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Exhaustive yet entertaining

Simple and comprehensive, this finance primer has successfully used several interactive tools to engage the reader. Its innovative presentation gives it a distinct edge over other guides.

Kamya Jaiswal        Print Edition: November 1, 2007

Is it better to be a jack of all trades or master of one? In personal finance, the jack of all trades gets the thumbs up. Simply because financial planning cannot be done in parts. So even if you have an eye for stocks that have star potential, if you can’t plan your taxes effectively, your outstanding returns are likely to end up distinctly smaller.

What you need is a holistic view of finances — just what Jeff Madura offers in Personal Finance. The comprehensive, if rather unwieldy, 700-page Indian edition of the American book, discusses everything there is to know about your finances and in just the right doses.
Personal FinancePERSONAL FINANCE
Price: Rs 495
Pages: 714
By Jeff Madura
Published by Pearson Education
In a market flooded with primers, this one manages to stand out. The interactive and readerfriendly style, coupled with margin notations, worksheets, review questions, graphs, tables, anecdotes, snippets and cartoons, help make the book buzz. Practical tips on how to use financial calculators and pointers to finance portals are all part of Madura’s strategy of keeping the reader hooked to an otherwise dry subject. Madura’s presentation of otherwise dull concepts is engaging. For instance, he introduces a chapter on auto and homeowner’s insurance with an anecdote about a brash youth who bangs up his car. Because he’s convinced he’s well insured, he opts to repair the vehicle in an upscale service centre. But since the book value of his car was low, the insurance company refused to foot the high bill. Lesson: read the fine print in a policy.

All the chapters come with such interesting entry points. And since everyone loves stories, these serve to hook the reader’s interest. Which is a good thing, because what follows is unavoidably humdrum. To do him credit, Madura does spice up an otherwise dull read with examples and eyecatching visuals. For instance, there’s a table listing out all the possible damage to your vehicle, along with corresponding insurance cover for each.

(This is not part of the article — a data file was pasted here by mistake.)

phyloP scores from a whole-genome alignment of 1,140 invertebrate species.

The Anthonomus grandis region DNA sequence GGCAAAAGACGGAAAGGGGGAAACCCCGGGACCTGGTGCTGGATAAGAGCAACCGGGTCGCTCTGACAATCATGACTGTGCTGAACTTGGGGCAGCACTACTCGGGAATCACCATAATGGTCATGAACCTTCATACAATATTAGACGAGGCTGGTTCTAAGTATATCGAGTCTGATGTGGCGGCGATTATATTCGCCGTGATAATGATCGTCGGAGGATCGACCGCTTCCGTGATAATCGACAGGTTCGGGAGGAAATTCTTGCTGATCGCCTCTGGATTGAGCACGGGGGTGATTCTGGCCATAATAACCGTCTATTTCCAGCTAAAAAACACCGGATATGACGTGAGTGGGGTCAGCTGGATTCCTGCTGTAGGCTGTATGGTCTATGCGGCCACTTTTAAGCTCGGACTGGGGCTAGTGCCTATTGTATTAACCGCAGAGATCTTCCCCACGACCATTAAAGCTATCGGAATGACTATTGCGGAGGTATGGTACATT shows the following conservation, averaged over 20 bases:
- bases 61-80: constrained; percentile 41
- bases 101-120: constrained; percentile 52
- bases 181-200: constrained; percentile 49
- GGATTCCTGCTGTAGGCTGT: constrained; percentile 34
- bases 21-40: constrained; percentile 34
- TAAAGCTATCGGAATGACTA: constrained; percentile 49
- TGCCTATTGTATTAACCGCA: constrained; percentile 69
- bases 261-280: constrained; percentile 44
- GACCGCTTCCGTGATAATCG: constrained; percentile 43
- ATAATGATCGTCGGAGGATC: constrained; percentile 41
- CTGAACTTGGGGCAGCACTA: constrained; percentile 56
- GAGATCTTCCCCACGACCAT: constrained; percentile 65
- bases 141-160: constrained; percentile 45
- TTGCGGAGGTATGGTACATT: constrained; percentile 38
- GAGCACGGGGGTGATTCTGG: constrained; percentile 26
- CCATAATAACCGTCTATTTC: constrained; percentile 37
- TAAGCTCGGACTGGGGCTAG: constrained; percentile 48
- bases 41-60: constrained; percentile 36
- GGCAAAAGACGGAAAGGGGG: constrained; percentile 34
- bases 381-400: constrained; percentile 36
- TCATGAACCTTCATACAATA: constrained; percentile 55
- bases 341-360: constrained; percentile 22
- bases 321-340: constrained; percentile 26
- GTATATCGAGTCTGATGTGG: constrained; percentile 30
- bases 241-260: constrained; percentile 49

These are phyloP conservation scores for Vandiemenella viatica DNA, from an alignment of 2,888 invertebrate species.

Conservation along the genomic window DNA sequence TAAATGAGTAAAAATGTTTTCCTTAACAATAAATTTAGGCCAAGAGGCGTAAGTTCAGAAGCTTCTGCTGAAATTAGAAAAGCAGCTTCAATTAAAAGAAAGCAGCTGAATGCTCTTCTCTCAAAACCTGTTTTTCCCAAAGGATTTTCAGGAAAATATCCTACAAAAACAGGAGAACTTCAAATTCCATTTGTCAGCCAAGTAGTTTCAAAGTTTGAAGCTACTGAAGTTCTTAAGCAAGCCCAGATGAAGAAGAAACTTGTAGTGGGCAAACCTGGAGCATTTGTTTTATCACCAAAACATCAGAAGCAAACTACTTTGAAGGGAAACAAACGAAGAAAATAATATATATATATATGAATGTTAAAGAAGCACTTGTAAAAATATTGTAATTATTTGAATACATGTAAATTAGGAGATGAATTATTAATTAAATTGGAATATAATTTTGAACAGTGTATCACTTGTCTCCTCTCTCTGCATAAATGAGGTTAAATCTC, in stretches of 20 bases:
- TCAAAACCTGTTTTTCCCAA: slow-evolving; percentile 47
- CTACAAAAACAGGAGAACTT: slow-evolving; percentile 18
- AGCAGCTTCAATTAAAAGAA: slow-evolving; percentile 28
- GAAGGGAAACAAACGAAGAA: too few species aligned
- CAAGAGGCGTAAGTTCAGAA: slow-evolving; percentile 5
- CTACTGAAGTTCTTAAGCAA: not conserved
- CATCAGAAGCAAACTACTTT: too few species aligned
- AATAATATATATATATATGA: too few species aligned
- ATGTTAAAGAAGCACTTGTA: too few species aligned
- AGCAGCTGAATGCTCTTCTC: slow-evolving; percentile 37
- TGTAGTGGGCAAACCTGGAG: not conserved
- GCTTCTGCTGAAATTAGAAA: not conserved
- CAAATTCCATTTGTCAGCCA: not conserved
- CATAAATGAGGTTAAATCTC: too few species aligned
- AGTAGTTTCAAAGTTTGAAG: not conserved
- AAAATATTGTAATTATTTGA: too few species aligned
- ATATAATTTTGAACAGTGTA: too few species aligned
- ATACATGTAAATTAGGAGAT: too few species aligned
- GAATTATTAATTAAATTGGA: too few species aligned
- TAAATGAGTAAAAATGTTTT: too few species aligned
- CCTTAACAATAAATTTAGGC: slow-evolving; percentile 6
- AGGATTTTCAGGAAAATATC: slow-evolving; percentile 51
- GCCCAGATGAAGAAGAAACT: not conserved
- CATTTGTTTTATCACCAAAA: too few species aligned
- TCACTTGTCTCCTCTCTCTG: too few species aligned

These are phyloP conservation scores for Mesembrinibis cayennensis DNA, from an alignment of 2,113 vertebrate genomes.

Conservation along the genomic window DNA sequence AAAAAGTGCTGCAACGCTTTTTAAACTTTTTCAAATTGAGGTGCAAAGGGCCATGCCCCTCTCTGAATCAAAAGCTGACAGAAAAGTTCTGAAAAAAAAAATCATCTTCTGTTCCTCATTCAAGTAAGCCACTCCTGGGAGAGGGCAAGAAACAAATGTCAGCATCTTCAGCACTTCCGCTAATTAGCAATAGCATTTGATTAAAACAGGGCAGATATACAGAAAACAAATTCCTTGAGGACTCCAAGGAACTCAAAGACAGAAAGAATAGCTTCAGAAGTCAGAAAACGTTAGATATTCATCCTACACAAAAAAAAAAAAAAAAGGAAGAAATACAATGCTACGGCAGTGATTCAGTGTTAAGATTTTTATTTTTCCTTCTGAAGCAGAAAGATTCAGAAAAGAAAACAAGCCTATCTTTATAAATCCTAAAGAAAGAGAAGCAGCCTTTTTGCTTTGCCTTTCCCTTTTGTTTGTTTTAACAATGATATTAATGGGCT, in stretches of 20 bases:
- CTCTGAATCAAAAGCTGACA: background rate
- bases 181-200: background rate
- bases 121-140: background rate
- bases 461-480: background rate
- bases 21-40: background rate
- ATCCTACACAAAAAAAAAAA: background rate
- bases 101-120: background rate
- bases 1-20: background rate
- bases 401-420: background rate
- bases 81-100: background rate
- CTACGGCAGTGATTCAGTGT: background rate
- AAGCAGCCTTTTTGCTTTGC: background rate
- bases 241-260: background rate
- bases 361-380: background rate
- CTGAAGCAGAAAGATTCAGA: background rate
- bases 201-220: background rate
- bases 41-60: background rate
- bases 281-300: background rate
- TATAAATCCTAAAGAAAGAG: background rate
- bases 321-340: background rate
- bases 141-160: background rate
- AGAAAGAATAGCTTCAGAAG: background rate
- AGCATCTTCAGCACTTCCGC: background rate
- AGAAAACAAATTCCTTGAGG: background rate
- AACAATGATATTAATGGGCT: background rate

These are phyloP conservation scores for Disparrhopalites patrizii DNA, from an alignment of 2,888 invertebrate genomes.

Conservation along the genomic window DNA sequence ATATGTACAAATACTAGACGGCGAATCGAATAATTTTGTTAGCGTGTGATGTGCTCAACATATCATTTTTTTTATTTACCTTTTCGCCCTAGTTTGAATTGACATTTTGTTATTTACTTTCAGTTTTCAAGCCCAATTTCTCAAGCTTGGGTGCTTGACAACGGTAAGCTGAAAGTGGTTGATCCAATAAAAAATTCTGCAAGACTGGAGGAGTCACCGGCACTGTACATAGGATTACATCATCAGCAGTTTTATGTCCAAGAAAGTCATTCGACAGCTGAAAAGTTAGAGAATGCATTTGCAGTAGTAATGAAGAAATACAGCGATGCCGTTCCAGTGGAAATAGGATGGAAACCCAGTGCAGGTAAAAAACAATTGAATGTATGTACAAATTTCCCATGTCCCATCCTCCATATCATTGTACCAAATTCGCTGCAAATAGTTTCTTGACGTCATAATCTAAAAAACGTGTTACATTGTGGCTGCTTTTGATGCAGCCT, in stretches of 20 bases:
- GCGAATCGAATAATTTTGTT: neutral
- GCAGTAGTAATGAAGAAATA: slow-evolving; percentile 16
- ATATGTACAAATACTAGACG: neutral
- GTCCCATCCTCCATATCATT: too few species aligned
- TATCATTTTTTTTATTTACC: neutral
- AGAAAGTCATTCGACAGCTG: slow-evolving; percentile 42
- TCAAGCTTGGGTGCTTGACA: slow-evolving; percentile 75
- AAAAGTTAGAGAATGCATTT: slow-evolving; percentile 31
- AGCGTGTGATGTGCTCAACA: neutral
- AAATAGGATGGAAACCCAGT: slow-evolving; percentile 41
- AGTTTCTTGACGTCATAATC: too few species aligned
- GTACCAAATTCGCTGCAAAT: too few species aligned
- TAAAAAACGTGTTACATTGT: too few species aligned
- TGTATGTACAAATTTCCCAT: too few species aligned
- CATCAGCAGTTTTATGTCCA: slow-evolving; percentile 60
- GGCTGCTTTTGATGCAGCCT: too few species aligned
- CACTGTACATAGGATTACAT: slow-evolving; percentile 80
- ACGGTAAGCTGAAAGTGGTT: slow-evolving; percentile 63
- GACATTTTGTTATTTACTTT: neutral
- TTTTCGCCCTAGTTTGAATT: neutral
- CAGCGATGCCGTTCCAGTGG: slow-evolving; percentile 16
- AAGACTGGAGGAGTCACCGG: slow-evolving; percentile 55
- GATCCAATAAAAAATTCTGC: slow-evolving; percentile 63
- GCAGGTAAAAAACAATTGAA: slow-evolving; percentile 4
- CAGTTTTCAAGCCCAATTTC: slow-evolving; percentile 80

What really helps the book along is the running case study of Stephanie Spratt, a hypothetical investor, who makes investment decisions based on concepts discussed in the chapter.

Madura has used the Spratt storyline as an innovative analytical tool. Through her financial dilemmas, readers learn how to apply concepts to real-life situations. So when she is choosing mutual funds, her assessment, based on loads and expense-ratios, adds to the analysis.

You don’t have to learn just by reading. Madura gives you the opportunity to create financial plans for two other characters—the extravagant Brad Brooks or the Sampson family. Along with Spratt, these two case studies develop with the movement of the guide’s chief argument. Strategising for these two examples gives you a lowdown on the two most important and difficult stages of financial management— youth and the mid-career level.